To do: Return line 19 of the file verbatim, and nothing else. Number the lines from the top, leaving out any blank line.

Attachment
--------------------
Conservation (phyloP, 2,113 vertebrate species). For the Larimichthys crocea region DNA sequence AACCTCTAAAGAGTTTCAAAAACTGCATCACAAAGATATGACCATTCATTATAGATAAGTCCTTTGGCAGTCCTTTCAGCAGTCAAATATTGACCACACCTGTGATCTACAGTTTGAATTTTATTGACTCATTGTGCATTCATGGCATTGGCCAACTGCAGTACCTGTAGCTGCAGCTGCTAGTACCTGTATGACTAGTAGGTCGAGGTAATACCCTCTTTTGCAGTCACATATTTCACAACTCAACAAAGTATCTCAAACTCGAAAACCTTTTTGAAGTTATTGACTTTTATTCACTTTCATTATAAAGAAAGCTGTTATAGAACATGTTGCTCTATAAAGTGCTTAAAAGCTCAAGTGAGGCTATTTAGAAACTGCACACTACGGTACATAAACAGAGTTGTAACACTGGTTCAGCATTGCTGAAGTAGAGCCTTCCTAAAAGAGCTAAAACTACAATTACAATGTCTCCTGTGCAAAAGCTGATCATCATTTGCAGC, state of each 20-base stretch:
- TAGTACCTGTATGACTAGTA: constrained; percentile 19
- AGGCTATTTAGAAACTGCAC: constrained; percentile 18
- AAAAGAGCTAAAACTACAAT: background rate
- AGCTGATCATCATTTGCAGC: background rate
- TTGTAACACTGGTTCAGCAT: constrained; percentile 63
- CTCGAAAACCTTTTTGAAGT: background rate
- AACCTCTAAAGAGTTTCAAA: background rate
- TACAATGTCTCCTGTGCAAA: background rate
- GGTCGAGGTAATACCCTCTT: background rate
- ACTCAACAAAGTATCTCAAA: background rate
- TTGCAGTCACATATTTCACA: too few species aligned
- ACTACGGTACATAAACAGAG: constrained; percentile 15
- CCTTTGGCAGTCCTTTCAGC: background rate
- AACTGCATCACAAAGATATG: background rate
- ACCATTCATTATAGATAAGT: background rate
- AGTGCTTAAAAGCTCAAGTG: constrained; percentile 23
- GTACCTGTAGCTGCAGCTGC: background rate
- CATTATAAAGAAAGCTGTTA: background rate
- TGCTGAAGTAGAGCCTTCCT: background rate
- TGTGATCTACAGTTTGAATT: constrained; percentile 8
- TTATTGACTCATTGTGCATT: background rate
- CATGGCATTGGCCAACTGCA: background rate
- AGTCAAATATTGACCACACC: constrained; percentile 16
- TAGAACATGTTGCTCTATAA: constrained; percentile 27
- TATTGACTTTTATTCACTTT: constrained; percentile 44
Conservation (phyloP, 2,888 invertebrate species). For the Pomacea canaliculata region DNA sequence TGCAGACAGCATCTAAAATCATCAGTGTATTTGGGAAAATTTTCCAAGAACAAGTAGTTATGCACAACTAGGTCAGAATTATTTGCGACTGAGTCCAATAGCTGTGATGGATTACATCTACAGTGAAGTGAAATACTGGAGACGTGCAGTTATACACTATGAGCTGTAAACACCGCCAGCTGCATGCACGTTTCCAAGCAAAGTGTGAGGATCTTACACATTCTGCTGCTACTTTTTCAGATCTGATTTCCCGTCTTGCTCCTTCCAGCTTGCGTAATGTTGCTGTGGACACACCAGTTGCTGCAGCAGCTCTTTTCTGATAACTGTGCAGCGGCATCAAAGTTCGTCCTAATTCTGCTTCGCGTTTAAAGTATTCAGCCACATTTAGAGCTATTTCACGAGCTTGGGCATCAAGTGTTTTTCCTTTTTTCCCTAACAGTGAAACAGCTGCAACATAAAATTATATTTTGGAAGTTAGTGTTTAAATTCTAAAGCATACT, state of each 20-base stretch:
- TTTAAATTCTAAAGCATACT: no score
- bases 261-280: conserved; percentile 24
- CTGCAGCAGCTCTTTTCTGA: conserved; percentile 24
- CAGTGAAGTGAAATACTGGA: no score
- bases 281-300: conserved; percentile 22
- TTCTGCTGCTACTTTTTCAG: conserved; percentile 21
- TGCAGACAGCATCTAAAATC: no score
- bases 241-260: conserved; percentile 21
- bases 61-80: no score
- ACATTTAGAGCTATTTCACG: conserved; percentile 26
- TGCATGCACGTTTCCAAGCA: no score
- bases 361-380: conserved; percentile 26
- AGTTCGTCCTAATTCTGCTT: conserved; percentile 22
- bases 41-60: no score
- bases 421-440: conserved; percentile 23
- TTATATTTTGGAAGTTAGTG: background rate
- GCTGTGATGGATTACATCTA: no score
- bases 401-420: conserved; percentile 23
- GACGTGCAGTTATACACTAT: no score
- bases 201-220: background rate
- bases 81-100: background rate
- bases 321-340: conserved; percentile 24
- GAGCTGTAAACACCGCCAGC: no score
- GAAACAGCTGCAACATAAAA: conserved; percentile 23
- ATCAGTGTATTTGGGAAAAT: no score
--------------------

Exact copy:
- CATTATAAAGAAAGCTGTTA: background rate